Mr Harris, head of Serlby Park comprehensive, Nottinghamshire, and four of his pupils had flown to the Netherlands to observe a sex education lesson for 13-year-olds.
The Dutch teacher showed the class a cartoon of a semi-naked couple. The man had wild hair and a large erection. The woman slipped a condom over his penis.
Then the video showed a cartoon close-up of a vagina. A cartoon finger began rubbing the clitoris. Fifteen-year-old Adam, from Serlby Park, raised his eyebrows at the girl sitting next to him. "Oh my God," she mouthed back.
"It's like porn in cartoon form," Adam spluttered afterwards. "Fair enough if they show them, like, missionary. But they don't want to be teaching them the Kama Sutra."
Mr Harris and his pupils were taking part in a Channel 4 documentary, Let's Talk Sex, presented by Davina McCall. She acknowledged that the Dutch example was extreme, but highlighted the British teen pregnancy rate of 31 per 1,000 births, compared with the Dutch rate of seven.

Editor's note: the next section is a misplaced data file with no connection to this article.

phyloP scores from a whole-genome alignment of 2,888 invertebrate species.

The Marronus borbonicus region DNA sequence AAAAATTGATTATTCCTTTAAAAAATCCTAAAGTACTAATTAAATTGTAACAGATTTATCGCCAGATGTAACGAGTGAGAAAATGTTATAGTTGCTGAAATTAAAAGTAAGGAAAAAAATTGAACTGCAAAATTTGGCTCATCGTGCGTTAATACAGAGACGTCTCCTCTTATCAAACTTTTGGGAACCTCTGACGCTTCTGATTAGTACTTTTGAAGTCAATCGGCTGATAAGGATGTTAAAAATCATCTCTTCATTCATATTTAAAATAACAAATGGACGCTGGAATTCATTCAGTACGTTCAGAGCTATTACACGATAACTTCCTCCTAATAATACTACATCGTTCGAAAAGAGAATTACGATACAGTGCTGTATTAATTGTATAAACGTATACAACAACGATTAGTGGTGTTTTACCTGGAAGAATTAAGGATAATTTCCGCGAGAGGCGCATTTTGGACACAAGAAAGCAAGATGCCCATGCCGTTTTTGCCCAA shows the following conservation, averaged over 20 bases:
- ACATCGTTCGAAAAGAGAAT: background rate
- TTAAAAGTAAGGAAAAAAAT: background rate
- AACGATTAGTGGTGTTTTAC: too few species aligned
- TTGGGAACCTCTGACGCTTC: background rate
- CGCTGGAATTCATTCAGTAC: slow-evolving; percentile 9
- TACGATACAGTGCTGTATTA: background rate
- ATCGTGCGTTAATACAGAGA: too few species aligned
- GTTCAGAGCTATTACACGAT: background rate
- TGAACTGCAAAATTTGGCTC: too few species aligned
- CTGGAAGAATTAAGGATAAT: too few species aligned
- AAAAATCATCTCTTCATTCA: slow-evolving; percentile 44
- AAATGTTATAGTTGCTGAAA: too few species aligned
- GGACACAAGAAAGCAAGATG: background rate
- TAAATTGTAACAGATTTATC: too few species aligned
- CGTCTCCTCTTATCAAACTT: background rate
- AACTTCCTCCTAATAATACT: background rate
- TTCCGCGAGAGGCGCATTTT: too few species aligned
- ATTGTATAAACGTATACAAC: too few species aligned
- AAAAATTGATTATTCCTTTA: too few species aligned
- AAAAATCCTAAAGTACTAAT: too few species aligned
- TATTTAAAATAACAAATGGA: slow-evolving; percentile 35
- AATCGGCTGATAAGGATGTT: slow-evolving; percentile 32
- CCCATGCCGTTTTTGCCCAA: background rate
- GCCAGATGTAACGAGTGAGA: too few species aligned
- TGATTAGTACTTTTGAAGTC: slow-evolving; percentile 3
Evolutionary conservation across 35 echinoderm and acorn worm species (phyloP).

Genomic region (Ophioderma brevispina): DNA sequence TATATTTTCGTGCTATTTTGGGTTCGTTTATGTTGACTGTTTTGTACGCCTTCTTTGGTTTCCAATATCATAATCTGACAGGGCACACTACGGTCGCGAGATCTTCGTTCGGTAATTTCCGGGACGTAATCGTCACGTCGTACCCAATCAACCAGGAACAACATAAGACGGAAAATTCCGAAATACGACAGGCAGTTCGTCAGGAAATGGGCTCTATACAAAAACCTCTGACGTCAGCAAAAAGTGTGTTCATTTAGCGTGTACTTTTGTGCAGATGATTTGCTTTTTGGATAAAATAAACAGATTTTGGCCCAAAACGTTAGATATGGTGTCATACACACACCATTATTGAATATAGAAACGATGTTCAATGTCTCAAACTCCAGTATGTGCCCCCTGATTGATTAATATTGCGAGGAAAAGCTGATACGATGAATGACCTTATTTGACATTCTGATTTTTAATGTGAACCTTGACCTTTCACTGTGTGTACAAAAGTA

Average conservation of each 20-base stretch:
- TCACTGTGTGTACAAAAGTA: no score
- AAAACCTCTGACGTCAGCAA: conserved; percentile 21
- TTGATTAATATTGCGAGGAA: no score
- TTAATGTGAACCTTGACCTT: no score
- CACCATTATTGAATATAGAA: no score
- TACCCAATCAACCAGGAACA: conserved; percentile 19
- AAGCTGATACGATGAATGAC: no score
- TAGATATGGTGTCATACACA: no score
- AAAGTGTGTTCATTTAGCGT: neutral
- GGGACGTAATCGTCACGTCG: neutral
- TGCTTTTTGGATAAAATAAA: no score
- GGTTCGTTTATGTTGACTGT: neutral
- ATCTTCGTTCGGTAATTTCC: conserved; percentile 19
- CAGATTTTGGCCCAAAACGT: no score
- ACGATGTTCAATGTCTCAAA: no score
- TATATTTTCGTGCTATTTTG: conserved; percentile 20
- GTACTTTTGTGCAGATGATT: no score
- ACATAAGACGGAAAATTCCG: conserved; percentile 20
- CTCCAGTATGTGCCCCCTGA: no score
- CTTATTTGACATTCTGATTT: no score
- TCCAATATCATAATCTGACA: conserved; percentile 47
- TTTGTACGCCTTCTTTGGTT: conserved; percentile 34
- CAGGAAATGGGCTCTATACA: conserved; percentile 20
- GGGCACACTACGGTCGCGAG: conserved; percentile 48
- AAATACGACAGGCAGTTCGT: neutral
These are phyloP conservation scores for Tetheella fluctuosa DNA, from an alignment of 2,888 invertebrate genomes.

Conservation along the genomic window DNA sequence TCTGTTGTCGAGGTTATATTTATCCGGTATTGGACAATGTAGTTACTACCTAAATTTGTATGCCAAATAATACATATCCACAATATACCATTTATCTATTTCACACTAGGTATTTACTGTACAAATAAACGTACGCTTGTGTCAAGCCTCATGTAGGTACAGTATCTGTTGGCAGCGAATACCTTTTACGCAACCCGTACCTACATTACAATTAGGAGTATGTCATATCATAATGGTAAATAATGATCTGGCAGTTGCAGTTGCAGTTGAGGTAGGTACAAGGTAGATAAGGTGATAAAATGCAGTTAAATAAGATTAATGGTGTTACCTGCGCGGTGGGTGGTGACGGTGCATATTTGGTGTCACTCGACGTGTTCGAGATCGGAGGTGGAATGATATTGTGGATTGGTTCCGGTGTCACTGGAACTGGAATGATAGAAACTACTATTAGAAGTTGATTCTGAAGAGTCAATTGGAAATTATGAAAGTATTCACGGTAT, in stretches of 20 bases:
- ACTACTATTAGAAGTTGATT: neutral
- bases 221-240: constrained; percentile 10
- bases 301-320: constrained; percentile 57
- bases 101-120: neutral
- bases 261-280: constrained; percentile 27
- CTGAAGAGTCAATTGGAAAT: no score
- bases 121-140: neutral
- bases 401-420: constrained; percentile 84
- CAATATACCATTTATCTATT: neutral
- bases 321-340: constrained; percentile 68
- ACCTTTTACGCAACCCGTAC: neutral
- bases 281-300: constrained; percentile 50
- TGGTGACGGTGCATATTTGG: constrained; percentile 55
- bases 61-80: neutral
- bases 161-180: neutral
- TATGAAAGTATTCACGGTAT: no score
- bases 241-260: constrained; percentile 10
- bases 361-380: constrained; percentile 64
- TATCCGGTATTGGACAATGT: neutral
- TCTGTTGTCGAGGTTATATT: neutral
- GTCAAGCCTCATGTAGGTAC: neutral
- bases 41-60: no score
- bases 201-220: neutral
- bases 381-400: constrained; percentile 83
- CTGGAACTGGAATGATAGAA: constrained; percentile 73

"I'm not saying we need to jump in the deep end," she told The TES. "But we need lessons in how to conduct relationships. We need to teach teenagers about respect and boundaries and emotional health. All those things build self-esteem."
Back in England, Mr Harris tried to implement at least some of the Dutch techniques. He introduced peer-mentored sessions, in which teenagers taught classmates to place condoms on dildos.
It was not popular with everyone: a few parents complained. "My 11-year-old daughter is enjoying her childhood. You've no right to destroy that," said one.
The problem, said Mr Harris, is that while those who complain are in a minority, they can be very vociferous. Ms McCall said she thought that those who supported a more open approach to sex education should be equally vocal.
"We want children to wait until they're in a loving relationship, where sex can be magical and sweet and romantic, not a drunken mistake after binge-drinking on Friday night," she said.
* Let's Talk Sex, C4 tonight at 8pm.